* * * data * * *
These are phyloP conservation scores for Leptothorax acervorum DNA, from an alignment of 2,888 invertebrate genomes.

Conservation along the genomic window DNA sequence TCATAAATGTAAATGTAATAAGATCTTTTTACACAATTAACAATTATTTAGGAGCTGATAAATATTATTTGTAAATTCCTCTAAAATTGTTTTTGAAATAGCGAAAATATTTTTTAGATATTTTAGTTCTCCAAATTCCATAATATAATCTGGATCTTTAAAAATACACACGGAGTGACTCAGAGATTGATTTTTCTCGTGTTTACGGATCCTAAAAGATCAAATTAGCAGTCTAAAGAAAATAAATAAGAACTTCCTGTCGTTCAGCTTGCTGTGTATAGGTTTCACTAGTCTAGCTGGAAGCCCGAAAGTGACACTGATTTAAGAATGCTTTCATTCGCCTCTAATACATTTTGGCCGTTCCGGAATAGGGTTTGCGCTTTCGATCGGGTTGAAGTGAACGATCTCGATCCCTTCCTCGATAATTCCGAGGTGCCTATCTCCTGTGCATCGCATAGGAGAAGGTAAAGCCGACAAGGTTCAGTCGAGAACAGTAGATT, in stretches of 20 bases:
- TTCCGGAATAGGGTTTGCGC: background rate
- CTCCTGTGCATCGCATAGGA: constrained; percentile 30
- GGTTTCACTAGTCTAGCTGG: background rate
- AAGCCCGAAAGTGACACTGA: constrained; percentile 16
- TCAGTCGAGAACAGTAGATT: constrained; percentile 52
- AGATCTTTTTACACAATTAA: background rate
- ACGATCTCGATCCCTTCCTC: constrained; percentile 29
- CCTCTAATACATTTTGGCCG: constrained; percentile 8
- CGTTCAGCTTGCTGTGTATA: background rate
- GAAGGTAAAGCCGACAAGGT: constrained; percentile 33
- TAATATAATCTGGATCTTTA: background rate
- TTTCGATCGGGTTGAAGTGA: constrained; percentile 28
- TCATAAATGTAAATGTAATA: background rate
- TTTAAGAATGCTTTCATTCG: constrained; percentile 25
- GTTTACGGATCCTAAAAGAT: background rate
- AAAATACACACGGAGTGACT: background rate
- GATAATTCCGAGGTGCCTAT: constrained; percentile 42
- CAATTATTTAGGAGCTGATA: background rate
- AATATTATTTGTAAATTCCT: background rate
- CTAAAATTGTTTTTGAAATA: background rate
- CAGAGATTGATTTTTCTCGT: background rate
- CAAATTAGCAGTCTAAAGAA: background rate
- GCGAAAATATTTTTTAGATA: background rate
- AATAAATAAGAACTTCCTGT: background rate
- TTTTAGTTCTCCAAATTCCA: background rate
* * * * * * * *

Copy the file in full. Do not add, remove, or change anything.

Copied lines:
These are phyloP conservation scores for Leptothorax acervorum DNA, from an alignment of 2,888 invertebrate genomes.

Conservation along the genomic window DNA sequence TCATAAATGTAAATGTAATAAGATCTTTTTACACAATTAACAATTATTTAGGAGCTGATAAATATTATTTGTAAATTCCTCTAAAATTGTTTTTGAAATAGCGAAAATATTTTTTAGATATTTTAGTTCTCCAAATTCCATAATATAATCTGGATCTTTAAAAATACACACGGAGTGACTCAGAGATTGATTTTTCTCGTGTTTACGGATCCTAAAAGATCAAATTAGCAGTCTAAAGAAAATAAATAAGAACTTCCTGTCGTTCAGCTTGCTGTGTATAGGTTTCACTAGTCTAGCTGGAAGCCCGAAAGTGACACTGATTTAAGAATGCTTTCATTCGCCTCTAATACATTTTGGCCGTTCCGGAATAGGGTTTGCGCTTTCGATCGGGTTGAAGTGAACGATCTCGATCCCTTCCTCGATAATTCCGAGGTGCCTATCTCCTGTGCATCGCATAGGAGAAGGTAAAGCCGACAAGGTTCAGTCGAGAACAGTAGATT, in stretches of 20 bases:
- TTCCGGAATAGGGTTTGCGC: background rate
- CTCCTGTGCATCGCATAGGA: constrained; percentile 30
- GGTTTCACTAGTCTAGCTGG: background rate
- AAGCCCGAAAGTGACACTGA: constrained; percentile 16
- TCAGTCGAGAACAGTAGATT: constrained; percentile 52
- AGATCTTTTTACACAATTAA: background rate
- ACGATCTCGATCCCTTCCTC: constrained; percentile 29
- CCTCTAATACATTTTGGCCG: constrained; percentile 8
- CGTTCAGCTTGCTGTGTATA: background rate
- GAAGGTAAAGCCGACAAGGT: constrained; percentile 33
- TAATATAATCTGGATCTTTA: background rate
- TTTCGATCGGGTTGAAGTGA: constrained; percentile 28
- TCATAAATGTAAATGTAATA: background rate
- TTTAAGAATGCTTTCATTCG: constrained; percentile 25
- GTTTACGGATCCTAAAAGAT: background rate
- AAAATACACACGGAGTGACT: background rate
- GATAATTCCGAGGTGCCTAT: constrained; percentile 42
- CAATTATTTAGGAGCTGATA: background rate
- AATATTATTTGTAAATTCCT: background rate
- CTAAAATTGTTTTTGAAATA: background rate
- CAGAGATTGATTTTTCTCGT: background rate
- CAAATTAGCAGTCTAAAGAA: background rate
- GCGAAAATATTTTTTAGATA: background rate
- AATAAATAAGAACTTCCTGT: background rate
- TTTTAGTTCTCCAAATTCCA: background rate